There is a lot of controversy about electro-convulsive therapy.  There are those who claim that it causes brain damage, that it is a dangerous procedure that can cause heart attacks and that it is ineffective.   Electroshock is known to cause at least temporary amnesia.  Then there are testimonies about people who were frozen in severe depression who became well when given shock treatments after not responding to any other treatment.   According to the University of Pennsylvania Health System's web site:

ECT is the most effective treatment of depression. While antidepressant medications are effective for more than 70% of all patients, efficacy rates for ECT approach 90%. It is the standard of care for refractory patients. When all else fails to relieve a severely ill patient, ECT usually come through dramatically. ECT remains the treatment of choice in severe depression, because of its excellent efficacy rate. Besides the fact that ECT is the most clinically effective treatment for depression, recent studies suggest that ECT may be more cost effective than other therapies, in the long-term treatment of depression. It is associated with less hospitalizations, shorter hospitalizations, and less money spent on health care.

    Why does shock work?  One cause of depression may be abnormal levels of chemical messengers called neurotransmitters that regulate emotion and mood - serotonin, dopamine, neurepinephrine and others. One theory is that electroshock causes neurotransmitters to flood the brain, temporarily bringing their levels back to normal,  another theory speculates that it changes the way brain cells receive the neurotransmitters.  Just as neurotransmitters are believed to affect mood and emotion, so do some hormones. One theory is that ECT affects the function of the hypothalamus, a gland deep in the brain that, among other things, releases chemicals that affect mood.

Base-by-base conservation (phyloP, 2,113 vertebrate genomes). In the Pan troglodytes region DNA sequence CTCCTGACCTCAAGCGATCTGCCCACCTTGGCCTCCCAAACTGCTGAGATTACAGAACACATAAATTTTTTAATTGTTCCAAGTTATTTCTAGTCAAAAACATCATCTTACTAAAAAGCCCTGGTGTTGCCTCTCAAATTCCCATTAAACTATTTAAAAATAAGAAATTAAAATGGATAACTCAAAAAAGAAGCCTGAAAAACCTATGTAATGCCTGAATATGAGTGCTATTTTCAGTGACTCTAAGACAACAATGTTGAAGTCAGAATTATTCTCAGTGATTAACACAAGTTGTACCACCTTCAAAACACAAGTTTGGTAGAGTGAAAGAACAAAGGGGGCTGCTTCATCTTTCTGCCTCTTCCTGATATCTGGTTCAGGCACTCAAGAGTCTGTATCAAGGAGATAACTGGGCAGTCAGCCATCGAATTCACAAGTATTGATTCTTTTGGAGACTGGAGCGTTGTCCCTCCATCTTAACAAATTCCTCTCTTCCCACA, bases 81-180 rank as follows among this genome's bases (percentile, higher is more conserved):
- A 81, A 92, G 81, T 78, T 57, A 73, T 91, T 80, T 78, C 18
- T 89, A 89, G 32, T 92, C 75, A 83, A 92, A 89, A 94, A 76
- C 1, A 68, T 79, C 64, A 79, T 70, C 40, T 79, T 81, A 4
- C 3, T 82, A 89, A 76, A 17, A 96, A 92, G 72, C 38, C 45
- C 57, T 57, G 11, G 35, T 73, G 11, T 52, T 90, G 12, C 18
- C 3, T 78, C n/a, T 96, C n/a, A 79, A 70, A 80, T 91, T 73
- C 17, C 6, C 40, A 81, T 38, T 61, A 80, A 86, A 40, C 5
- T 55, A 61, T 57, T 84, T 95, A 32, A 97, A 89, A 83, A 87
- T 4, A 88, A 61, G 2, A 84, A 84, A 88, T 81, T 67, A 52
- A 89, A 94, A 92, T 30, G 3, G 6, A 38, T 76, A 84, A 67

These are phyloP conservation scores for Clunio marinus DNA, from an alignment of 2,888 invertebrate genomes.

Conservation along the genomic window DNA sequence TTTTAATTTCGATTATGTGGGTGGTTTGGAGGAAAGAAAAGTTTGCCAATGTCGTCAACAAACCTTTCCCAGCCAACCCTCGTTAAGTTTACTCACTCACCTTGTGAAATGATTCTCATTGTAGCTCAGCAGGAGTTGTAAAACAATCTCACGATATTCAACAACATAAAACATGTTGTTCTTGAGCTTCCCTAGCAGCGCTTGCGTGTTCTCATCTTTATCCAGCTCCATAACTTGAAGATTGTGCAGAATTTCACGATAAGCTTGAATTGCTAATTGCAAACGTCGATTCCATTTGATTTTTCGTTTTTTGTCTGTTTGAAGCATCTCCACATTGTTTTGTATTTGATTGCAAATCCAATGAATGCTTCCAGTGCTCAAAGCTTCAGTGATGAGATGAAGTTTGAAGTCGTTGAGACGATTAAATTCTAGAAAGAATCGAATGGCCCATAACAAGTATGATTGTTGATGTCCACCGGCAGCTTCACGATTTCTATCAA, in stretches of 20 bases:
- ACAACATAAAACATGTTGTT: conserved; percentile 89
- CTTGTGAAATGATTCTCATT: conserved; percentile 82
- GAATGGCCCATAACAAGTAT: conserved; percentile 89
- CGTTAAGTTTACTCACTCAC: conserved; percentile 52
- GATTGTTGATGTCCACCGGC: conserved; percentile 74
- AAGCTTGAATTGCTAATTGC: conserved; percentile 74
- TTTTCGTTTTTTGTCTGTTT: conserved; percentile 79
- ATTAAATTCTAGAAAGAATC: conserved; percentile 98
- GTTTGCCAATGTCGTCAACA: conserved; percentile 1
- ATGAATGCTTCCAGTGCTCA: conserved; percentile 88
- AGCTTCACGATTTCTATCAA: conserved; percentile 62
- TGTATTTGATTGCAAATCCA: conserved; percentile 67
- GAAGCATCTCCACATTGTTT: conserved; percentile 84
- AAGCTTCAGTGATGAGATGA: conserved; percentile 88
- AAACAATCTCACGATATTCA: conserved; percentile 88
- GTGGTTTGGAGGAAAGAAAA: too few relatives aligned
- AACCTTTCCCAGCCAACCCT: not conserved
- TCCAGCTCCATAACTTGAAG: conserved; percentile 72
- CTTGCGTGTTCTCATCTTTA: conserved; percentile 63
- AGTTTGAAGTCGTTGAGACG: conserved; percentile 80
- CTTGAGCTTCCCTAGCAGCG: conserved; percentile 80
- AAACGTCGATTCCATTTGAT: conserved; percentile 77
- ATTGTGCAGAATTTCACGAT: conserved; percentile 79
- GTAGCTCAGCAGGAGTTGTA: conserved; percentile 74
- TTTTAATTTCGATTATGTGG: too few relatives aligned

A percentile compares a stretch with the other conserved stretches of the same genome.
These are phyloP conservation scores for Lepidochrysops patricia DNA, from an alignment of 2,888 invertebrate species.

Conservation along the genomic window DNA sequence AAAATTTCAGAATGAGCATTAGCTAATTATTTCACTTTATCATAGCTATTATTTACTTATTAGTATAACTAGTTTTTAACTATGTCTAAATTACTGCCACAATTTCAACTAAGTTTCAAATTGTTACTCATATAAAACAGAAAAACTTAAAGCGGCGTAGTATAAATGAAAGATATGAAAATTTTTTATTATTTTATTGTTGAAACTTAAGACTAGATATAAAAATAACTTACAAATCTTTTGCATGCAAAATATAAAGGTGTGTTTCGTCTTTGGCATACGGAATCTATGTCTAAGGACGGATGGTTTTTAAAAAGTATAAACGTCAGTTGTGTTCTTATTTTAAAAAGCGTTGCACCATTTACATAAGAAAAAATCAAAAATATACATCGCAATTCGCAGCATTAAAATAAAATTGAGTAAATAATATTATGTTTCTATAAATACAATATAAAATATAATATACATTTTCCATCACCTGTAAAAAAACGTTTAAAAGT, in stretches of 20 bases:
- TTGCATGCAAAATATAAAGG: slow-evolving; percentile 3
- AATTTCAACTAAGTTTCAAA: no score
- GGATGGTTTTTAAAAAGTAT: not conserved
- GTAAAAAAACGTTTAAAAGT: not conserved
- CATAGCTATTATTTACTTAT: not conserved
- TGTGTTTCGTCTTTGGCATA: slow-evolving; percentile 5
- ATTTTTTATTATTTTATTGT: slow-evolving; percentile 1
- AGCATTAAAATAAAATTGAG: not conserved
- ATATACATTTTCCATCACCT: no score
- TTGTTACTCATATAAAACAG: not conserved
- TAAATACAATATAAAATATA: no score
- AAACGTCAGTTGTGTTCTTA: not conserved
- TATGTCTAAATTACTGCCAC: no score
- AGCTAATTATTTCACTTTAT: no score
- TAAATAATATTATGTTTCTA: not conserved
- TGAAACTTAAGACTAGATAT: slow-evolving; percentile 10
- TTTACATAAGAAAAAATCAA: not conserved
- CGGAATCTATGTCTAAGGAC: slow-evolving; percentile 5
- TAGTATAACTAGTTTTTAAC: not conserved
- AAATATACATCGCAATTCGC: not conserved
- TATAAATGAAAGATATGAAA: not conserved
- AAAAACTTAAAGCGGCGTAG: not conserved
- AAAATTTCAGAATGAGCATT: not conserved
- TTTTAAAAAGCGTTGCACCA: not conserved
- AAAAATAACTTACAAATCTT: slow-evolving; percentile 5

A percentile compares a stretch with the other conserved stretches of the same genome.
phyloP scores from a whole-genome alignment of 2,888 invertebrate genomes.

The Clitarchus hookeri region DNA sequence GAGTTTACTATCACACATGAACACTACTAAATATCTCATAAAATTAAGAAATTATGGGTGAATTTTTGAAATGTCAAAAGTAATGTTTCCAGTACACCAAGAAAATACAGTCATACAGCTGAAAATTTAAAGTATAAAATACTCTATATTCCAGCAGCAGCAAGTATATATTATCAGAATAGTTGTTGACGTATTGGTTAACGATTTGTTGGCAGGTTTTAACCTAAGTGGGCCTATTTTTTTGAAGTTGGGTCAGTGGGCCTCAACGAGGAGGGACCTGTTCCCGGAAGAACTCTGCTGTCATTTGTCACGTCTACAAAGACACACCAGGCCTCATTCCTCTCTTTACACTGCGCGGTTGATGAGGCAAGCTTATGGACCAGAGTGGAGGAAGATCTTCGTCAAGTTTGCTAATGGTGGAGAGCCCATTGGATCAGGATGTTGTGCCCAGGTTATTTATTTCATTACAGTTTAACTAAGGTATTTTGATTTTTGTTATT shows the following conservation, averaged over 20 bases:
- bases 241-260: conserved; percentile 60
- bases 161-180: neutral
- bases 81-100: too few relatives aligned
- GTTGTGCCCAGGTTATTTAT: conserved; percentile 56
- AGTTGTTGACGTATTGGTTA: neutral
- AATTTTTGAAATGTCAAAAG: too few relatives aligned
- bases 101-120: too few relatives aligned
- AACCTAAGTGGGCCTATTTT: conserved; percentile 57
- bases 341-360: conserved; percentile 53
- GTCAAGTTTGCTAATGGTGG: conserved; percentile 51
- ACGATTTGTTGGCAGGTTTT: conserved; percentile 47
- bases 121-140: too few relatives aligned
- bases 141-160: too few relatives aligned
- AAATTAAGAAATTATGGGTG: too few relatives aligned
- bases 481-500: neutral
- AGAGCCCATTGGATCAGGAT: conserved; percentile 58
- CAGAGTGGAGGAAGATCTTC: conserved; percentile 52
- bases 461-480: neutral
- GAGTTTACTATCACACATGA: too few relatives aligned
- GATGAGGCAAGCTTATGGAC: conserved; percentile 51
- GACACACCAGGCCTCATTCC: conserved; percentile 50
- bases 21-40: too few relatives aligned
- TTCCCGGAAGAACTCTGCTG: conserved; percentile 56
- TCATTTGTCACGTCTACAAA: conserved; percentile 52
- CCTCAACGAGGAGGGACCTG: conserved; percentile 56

Gene Tierney a very beautiful actress who was given shock treatments for depression had her own theory as to why it worked.

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    She asked something to the effect of, "If you forget all your troubles, how can you be depressed about them?"  It's possible that her reason is at least a partial reason for shocks efficacy.  Since physicians often view depression as a medical problem they are unlike to accept that it is caused by one's personal troubles and so unlikely to accept her hypothesis.  Although shock may be helpful in the short term, for long term results I think it should be combined with therapy such as cognitive therapy or the therapeutic methods described in the self help pages of this web site.  Studies have shown how cognitive therapy has better long term results than medication alone and that probably applies to shock treatments as well.  I am not saying that cognitive therapy alone should be used.  There may be times when talk therapy by itself doesn't work but the combination of talk therapy with shock does.

    John Breeding provides an online list of references to studies showing the negative side of shock treatment.  There are studies that show that the brain changes in schizophrenics that have been electroshocked are more extensive than in patients that haven't.  It isn't totally clear to me if these changes are a result of electroshock or of the patients needing electroshock having more severe illness to begin with.  I haven't studied the literature enough to know. 


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